By the way, only 1 person in this post said not to use an attorney and it wasn't me. I'm not sure where you pulled your quote from

Originally posted by @Todd Dexheimer :

@Tom Gimer I would never buy a building from you or allow you to buy one of mine with that type of attitude. "If the end result you seek is a neutral agreement... sure, go with a template." Yes in the end I seek a positive out come for both parties and I am not looking out for just my best interests. There are people out there that want to take advantage of others, but that is not my style, so yes, neutral is good for me.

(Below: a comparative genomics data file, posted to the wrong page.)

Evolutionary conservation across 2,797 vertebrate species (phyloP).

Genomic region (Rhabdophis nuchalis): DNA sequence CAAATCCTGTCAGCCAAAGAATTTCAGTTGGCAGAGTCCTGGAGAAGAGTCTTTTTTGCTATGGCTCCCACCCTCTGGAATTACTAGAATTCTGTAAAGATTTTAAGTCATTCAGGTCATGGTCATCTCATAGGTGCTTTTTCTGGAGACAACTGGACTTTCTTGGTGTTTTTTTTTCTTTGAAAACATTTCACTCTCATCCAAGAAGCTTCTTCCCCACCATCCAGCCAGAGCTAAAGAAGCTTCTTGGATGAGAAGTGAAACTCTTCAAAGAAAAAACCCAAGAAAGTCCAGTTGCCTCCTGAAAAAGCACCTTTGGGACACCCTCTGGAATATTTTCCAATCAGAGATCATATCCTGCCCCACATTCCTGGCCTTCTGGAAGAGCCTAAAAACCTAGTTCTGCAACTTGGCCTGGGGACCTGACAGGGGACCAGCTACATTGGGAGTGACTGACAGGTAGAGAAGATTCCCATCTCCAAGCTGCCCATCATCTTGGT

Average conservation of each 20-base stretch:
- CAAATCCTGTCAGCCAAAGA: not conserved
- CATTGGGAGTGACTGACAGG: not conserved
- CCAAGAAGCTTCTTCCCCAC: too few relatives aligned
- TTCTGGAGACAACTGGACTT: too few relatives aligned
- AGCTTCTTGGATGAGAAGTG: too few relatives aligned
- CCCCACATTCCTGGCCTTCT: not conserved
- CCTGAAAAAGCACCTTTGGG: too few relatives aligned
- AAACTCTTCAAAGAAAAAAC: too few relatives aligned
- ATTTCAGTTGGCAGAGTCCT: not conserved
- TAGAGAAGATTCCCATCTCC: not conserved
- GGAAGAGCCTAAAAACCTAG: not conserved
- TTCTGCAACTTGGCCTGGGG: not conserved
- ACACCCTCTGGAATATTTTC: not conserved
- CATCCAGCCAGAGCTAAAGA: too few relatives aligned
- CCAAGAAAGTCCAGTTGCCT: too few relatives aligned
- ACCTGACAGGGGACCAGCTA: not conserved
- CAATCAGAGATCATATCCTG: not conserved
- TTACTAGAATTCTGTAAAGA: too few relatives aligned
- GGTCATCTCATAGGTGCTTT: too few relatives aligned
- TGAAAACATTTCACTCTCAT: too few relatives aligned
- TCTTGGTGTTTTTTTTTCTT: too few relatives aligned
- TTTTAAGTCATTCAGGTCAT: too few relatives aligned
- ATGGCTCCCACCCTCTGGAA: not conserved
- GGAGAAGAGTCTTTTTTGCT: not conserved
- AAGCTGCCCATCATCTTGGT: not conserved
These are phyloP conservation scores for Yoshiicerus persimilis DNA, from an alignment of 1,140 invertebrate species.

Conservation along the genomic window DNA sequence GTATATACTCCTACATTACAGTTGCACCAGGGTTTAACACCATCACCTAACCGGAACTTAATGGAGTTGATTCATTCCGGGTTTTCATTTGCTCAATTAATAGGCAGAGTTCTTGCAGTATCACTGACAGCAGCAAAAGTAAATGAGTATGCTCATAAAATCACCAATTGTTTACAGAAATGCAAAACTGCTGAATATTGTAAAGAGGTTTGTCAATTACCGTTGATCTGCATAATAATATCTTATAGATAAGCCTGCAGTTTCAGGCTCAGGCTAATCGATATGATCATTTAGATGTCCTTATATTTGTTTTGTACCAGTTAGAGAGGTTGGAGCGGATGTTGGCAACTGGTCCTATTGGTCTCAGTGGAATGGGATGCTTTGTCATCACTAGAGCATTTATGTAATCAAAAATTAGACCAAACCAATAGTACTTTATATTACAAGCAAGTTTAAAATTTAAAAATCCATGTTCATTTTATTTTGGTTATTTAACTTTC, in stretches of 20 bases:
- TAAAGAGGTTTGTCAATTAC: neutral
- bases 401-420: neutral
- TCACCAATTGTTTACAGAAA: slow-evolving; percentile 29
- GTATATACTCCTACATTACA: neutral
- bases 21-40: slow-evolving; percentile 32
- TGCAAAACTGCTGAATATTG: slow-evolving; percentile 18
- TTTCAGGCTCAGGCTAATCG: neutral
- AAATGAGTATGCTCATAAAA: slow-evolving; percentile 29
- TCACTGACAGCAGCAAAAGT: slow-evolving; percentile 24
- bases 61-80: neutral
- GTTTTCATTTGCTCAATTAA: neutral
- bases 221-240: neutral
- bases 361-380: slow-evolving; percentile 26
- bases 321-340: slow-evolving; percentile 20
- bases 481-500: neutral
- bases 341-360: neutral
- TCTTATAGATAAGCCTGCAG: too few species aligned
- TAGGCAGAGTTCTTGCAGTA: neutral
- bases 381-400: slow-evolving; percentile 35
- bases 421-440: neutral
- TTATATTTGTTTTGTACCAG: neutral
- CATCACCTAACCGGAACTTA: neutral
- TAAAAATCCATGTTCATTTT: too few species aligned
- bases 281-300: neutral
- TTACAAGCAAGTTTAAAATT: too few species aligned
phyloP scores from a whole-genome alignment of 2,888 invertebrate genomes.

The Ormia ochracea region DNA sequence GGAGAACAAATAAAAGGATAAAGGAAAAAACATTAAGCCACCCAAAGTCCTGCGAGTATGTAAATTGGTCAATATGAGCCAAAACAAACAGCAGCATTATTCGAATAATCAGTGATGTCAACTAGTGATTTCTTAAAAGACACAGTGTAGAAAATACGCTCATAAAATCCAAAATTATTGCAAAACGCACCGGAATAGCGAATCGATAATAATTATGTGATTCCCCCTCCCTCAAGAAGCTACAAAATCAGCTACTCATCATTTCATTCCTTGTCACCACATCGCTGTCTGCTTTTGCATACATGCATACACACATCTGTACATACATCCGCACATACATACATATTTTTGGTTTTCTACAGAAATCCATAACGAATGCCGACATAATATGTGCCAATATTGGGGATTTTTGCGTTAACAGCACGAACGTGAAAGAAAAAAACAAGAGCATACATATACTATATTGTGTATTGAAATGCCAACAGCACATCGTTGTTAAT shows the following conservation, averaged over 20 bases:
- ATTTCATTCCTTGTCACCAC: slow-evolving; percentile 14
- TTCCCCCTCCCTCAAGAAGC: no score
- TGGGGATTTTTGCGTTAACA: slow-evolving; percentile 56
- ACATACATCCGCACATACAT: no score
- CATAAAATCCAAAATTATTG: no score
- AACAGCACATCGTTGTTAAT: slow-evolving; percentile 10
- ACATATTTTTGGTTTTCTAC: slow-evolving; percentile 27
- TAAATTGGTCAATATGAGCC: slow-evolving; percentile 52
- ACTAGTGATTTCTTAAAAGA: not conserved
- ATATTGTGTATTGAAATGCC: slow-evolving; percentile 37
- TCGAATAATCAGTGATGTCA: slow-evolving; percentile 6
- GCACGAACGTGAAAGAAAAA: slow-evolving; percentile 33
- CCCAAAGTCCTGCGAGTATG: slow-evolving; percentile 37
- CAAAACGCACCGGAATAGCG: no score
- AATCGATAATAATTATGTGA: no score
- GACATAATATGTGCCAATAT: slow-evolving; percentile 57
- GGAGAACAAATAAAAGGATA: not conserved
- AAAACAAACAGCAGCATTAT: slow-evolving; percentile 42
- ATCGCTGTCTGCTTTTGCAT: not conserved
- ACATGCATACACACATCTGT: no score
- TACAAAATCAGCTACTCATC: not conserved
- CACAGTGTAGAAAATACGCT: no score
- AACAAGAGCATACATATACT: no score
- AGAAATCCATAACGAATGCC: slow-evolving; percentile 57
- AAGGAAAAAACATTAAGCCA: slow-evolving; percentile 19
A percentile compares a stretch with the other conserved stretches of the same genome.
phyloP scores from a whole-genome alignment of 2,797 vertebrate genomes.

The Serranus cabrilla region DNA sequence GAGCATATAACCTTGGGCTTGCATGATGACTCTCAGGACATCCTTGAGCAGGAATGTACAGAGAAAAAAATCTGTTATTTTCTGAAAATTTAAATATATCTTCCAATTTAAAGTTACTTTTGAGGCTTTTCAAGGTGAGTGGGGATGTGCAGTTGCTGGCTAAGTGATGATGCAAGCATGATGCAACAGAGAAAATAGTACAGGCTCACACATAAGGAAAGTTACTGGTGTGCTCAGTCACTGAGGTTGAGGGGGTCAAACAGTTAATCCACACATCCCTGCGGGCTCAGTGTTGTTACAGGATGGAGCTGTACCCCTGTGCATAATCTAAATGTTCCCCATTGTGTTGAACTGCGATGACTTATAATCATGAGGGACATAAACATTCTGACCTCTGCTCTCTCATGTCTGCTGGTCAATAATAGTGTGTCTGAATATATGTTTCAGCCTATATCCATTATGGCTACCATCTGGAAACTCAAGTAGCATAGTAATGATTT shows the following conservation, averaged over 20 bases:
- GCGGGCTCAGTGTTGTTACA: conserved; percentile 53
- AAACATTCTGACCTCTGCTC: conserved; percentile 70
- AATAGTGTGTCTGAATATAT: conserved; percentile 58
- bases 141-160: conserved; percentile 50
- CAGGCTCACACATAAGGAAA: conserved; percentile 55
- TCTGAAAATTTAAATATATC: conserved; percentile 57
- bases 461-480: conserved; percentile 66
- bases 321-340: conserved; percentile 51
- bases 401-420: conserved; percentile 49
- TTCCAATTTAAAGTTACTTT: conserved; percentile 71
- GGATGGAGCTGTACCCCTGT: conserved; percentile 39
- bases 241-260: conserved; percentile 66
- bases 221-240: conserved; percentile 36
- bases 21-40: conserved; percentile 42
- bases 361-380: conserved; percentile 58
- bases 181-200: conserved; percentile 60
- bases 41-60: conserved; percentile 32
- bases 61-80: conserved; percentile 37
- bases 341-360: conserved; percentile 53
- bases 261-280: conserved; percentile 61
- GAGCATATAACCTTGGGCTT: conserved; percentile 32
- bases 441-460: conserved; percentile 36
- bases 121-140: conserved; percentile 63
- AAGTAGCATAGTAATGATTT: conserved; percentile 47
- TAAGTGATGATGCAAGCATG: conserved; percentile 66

By the way, only 1 person in this post said not to use an attorney and it wasn't me. I'm not sure where you pulled your quote from

So you equate the concept of one protecting their own interests with taking advantage of others.

LOL

I paraphrased JEFF D.'s comment.

Hi again guys,

Just because my attorney ultimately has my best interests in mind, there is a give and take ultimately in the end.    I was referring to strategies that I did not even know about in Ohio that they use to save you tons of money on RE taxes etc...

Don't cheap out!!  Hire a RE attorney.  Plus, only take investing advice from people that have already gone down the road you are traveling down.  Don't take financial advice from people that make a lot less than you do.

Feel free to reach out to me and go to my profile to get my contact info.

Swanny